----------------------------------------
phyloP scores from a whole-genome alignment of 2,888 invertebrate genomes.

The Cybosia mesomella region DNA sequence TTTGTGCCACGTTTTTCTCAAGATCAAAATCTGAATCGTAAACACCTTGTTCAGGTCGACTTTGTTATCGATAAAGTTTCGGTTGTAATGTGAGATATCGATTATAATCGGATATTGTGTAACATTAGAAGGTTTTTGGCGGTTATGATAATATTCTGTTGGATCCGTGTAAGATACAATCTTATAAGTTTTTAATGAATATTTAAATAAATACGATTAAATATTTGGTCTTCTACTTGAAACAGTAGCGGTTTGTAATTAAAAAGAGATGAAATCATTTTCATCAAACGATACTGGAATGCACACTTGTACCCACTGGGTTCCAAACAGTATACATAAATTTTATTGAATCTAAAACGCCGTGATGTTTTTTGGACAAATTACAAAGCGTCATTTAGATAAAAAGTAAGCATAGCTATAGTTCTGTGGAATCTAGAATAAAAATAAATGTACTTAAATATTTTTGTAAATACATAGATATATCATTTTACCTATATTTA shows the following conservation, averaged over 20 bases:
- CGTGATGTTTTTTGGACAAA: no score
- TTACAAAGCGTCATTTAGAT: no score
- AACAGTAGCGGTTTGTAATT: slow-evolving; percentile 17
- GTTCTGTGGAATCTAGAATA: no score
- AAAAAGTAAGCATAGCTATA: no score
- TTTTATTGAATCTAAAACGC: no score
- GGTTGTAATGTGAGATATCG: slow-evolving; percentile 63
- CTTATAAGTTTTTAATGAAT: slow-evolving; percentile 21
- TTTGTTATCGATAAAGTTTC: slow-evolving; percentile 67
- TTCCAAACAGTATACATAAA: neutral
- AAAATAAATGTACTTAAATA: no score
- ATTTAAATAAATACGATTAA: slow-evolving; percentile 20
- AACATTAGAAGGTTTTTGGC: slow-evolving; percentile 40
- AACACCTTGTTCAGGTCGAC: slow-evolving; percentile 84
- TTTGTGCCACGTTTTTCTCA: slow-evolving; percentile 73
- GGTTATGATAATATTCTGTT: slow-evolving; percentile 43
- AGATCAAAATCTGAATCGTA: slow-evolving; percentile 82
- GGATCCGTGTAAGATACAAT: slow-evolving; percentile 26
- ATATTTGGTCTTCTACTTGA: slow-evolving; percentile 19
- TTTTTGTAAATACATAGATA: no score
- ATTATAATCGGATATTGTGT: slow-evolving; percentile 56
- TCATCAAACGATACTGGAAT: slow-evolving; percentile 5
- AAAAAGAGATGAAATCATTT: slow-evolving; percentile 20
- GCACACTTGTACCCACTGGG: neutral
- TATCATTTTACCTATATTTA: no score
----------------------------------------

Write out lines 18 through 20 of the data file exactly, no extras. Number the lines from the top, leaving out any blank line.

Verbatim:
- GGTTATGATAATATTCTGTT: slow-evolving; percentile 43
- AGATCAAAATCTGAATCGTA: slow-evolving; percentile 82
- GGATCCGTGTAAGATACAAT: slow-evolving; percentile 26